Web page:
A theory on why the Riders suspended two veterans

UPDATE: Turns out Dennis and Grant are in Calgary for the Mylan Hicks preliminary hearing. 

The Riders announced a series of roster moves on the eve of training camp, a couple of which are kind of curious.

First, they confirmed the retirement of Canadian safety Marc-Olivier Brouillette, which Justin Dunk had broken earlier in the day. Joining him is national running back Aaron Milton, another free agent signing and a guy who was expected to be the primary back up behind Kienan LaFrance. Losing two Canadians right before the season isn’t helpful (though the acquisition of Canadian offensive lineman Peter Dyakowski should help some.)

The team also announced the suspensions of a couple of other CFL veterans, offensive lineman Derek Dennis and receiver Bakari Grant, both of whom were also free agent signings. There was no official reason given but in-house reporter Ian Hamilton had this to offer on Twitter.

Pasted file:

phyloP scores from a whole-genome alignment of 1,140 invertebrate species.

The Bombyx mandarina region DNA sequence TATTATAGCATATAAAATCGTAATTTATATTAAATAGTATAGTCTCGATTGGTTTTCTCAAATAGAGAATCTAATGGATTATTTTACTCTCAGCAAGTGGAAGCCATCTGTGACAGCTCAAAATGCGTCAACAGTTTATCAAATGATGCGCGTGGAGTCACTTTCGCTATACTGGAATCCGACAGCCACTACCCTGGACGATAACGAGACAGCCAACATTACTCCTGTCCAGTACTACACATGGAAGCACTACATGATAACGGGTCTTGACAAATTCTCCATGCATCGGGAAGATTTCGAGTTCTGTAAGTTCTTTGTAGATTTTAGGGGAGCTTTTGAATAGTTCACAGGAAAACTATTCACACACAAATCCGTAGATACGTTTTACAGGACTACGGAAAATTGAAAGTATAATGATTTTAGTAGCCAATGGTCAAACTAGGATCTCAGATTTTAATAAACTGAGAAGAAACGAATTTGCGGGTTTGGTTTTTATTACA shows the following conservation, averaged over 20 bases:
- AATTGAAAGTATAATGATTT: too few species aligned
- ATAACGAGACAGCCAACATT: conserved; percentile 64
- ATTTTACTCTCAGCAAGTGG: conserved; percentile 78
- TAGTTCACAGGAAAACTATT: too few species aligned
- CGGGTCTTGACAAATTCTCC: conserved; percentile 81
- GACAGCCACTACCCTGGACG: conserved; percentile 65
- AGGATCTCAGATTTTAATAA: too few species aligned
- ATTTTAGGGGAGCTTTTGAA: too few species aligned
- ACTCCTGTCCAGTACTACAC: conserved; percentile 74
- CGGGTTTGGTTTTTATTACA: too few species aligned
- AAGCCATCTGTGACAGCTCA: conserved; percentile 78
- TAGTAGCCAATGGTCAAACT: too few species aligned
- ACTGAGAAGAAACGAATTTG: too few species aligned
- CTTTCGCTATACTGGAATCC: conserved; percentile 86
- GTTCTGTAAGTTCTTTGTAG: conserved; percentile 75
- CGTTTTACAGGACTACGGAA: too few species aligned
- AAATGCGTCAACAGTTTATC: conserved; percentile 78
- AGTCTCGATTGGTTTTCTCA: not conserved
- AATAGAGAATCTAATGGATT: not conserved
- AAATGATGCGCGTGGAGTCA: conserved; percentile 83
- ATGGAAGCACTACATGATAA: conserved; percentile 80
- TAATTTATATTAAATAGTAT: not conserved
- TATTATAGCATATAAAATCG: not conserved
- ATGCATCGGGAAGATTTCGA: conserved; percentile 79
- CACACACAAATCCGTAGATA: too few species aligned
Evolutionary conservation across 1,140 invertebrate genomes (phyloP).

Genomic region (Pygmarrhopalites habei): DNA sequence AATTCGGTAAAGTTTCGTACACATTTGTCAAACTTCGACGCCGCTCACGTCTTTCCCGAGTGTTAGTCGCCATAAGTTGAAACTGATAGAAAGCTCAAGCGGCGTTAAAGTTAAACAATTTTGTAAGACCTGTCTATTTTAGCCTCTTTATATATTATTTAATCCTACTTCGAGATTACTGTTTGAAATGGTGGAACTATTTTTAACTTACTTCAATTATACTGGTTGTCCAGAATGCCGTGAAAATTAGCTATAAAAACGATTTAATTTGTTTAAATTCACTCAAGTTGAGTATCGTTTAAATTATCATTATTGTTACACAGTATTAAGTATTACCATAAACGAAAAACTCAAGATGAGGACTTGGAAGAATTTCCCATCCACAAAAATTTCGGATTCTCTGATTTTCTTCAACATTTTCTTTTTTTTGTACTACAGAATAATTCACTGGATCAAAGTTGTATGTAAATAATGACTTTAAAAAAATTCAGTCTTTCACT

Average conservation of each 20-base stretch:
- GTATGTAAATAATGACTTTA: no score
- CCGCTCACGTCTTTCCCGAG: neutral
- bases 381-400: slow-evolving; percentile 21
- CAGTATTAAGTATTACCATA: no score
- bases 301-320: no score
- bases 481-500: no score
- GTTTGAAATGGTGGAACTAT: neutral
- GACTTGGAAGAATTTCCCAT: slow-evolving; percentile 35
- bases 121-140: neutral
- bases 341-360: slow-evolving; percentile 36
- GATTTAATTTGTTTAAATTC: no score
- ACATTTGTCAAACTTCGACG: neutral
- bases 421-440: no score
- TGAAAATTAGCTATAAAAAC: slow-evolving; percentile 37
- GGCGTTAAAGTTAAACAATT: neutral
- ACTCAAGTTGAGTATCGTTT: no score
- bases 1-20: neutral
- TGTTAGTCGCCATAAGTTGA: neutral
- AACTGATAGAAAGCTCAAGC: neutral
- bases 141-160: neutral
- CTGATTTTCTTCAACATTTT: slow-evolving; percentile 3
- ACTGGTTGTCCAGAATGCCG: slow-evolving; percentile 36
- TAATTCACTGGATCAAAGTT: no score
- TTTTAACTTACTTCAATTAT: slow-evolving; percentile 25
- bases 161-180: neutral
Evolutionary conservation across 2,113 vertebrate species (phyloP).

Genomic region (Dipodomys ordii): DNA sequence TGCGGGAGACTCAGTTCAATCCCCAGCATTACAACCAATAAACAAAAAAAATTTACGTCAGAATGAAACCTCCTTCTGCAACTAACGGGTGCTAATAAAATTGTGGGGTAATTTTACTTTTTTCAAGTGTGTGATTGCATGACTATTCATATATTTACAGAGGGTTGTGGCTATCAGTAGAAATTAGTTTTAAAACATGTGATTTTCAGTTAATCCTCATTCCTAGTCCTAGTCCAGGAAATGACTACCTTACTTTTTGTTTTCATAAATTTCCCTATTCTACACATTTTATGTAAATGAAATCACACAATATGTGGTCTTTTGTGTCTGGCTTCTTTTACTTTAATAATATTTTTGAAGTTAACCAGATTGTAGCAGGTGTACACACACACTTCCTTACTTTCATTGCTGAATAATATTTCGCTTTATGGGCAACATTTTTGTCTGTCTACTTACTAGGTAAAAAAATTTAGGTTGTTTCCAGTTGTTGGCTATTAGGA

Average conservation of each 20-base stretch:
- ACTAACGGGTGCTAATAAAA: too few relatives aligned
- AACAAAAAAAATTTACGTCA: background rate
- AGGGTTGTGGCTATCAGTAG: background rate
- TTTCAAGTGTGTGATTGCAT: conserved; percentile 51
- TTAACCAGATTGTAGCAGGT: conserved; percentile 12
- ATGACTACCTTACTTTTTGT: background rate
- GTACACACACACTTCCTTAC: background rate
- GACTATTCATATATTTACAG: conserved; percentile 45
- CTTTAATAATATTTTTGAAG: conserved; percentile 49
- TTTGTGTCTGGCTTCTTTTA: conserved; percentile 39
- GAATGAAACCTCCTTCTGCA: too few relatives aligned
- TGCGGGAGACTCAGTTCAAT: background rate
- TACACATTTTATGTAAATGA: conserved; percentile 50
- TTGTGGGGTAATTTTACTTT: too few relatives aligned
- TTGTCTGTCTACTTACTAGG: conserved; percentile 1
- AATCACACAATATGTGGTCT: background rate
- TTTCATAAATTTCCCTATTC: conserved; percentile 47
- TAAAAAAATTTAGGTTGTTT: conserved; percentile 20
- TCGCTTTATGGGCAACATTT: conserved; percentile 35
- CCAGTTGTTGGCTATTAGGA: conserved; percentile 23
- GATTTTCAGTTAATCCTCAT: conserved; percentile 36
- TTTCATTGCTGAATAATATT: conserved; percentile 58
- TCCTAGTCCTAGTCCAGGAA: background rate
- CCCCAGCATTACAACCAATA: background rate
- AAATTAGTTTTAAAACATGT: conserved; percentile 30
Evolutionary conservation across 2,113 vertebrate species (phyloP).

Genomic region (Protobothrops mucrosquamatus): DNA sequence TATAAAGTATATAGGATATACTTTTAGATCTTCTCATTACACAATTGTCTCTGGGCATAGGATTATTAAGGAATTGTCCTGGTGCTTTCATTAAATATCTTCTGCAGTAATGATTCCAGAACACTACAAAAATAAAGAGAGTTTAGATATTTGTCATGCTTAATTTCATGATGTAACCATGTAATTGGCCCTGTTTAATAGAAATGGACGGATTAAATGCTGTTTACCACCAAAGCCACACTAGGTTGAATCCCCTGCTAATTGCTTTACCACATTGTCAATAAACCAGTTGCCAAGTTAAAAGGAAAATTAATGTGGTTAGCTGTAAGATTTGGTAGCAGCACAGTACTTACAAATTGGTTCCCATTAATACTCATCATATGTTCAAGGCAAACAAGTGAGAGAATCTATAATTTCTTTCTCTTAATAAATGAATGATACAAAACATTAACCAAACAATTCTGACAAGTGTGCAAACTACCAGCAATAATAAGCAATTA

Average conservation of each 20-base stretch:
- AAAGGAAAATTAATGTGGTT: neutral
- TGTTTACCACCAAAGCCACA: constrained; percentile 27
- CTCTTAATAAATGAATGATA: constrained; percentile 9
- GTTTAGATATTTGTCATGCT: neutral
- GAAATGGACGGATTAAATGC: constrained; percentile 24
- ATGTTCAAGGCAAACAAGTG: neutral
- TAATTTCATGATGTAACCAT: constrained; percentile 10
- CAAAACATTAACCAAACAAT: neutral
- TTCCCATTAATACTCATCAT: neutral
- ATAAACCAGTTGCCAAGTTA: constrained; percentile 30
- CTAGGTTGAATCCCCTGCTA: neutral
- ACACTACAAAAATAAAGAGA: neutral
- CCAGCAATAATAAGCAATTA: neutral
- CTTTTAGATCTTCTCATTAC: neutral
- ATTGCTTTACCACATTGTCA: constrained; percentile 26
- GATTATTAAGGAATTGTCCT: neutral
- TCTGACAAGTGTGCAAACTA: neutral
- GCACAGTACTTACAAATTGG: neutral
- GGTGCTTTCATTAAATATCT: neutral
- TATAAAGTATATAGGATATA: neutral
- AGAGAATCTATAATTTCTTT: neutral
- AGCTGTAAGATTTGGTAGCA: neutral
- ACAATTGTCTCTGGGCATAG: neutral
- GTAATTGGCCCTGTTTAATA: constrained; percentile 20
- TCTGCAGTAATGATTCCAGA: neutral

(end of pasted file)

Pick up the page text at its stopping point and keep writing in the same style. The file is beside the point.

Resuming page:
While this is plausible, both players’ Twitter accounts seemed to indicate they were planning on being in camp on time. Dennis re-Tweeted a team tweet promoting the opening of camp – it featured his picture –  and Grant was already figuring out his transportation needs in Saskatoon.

In the past, some CFL teams have used “retirements” and suspensions of veteran players in order to get a couple of extra rookies on the roster, especially in the early days of camp, to allow the team to get a look at some more talent. Players aren’t paid during training camp so there are no financial or cap consequences. Still, in 2012 the CFL changed the rules a couple of years ago to limit the number of transactions each team has during training camp to try and limit teams doing an end run around the roster limits.

Given that Dennis and Grant are new to the Riders and will be learning the offensive system and getting to know their coaches and teammates, it is an interesting move from a football perspective – unless of course both players are actually in Calgary “attending to personal matters” in which case this is all perfectly understandable.

 

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